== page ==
I haven’t seen a film this aggressively mediocre in a while. It’s not actively bad, at least it’s rarely actively bad. And it’s not boring… exactly. It’s hard to put into words why it is so uninvolving.
There are the performances. Colin Farrell is intense and invested in the film, as he usually is. But I never felt particularly worried about him, or empathized with him. He was always at an emotional remove for me. Jessica Biel is, I’m sorry, let’s face it, one of the least charismatic actresses who gets roles like this on a regular basis. I’ve never actually liked any performance she’s ever turned in, even if, sometimes, I like the films despite her involvement. Kate Beckinsale was the best member of the cast, but even she didn’t impress as much as she simply failed to annoy. There’s only so many ways you can glower sultrily at someone before you try to kill them and make it feel fresh.
The rest of the cast is even less interesting. John Cho as a memory implant technician, Bill Nighy as a revolutionary leader, Bokeem Woodbine as an intelligence agent? None of these people are bad actors. They’re just super-poorly cast. Though the award must go to Bryan Cranston as the Big Bad. I haven’t seen Breaking Bad, but if he is as out of his element there as he was in this film, I’m glad I haven’t been watching. Again, a great actor, in the wrong role.
The look of the film is actually pretty great. Though this look was also great in Blade Runner… and The Fifth Element… and Minority Report… and I, Robot. There were even a couple of scenes that seriously stole from The Bourne Identity. I was kind of surprised by how much was stolen from films other than the 1990 Total Recall.
So, now we come down to it. How does this film (directed by Len Wiseman) compare to Paul Verhoeven’s? Well, the effects in this one are clearly better. There’s nothing laughable like Schwarzenegger’s eyes bugging out. And having the Kate Beckinsale character function as an amalgam of Sharon Stone’s faux-wife and Michael Ironside’s goon-with-gun was pretty brilliant. But the newer version is also less interesting. And less fun. There weren’t very many laughs in the 2012 version. Or as much blood. To keep it to a PG-13, much of the violence was directed at robots. [snore]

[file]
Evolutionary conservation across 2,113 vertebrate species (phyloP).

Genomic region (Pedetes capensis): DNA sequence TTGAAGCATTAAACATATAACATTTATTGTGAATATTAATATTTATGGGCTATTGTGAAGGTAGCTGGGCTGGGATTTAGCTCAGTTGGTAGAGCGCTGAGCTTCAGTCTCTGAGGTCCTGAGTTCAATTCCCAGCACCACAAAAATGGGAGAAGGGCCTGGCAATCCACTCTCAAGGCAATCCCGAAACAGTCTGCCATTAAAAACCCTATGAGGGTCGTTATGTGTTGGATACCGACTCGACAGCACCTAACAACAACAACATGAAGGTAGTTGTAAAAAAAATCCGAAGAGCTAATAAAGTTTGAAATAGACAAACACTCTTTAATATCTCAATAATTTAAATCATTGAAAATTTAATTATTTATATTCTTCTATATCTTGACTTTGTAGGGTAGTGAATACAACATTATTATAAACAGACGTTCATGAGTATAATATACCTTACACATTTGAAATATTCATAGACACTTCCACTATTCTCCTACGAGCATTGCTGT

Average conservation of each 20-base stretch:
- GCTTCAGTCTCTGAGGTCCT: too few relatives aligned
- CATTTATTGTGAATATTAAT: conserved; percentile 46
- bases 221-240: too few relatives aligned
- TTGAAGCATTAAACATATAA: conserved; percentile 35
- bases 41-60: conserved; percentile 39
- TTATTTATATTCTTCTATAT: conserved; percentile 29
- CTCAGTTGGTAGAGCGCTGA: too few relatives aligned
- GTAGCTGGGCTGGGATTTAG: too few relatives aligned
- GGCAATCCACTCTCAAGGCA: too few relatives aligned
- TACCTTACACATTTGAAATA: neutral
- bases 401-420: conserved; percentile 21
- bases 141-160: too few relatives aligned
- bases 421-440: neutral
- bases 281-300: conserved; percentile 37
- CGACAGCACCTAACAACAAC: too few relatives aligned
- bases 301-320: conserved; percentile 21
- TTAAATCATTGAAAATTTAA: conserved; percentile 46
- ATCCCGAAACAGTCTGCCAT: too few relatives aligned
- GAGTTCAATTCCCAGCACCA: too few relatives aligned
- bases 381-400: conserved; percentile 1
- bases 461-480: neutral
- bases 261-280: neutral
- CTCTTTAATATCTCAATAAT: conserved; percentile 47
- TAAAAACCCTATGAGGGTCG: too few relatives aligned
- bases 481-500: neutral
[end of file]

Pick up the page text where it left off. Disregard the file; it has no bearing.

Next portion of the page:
The story in this one was almost exactly the same. Instead of mutant workers in the underbelly of a Martian city, this was run of the mill workers in an enclave in Australia supporting a nicer enclave in Great Britain. They even get to work every day on a huge science-fictiony device called The Fall, a big cylindrical car that falls from Australia, through the Earth’s core, to Great Britain. Now, the planet’s white hot core aside, that’s actually a fun idea. If only they had included a bit more science in the science fiction. No, there wouldn’t be momentary weightlessness halfway through the journey; the entire journey would be weightless. Hence the term “free fall”. No, you wouldn’t have to decelerate as you reached the other end. You’d have to accelerate to counteract the enormous amount of friction that slowed you down on the journey. (The tunnel is open to the sky at both ends.)
I kept hoping that this reimagining of the story would actually involve some imagination. Gone was the tension in the 1990 film, carried through to the very end, about what was real. Was this all a paranoid delusion, or was it real? I loved that ambiguity. Here? None of that. And there wasn’t any significant departure from the story, either. I wanted the twist to be that the guy the authorities keeps calling a terrorist, but who we know is actually a noble freedom fighter is actually a terrorist. That would have make this film miles cooler. No. Every beat is just like the Verhoeven version, just with an elevator cutting off robotic arms instead of flesh and blood ones.
This film would have been more enjoyable if it was just bad. They couldn’t even get that right.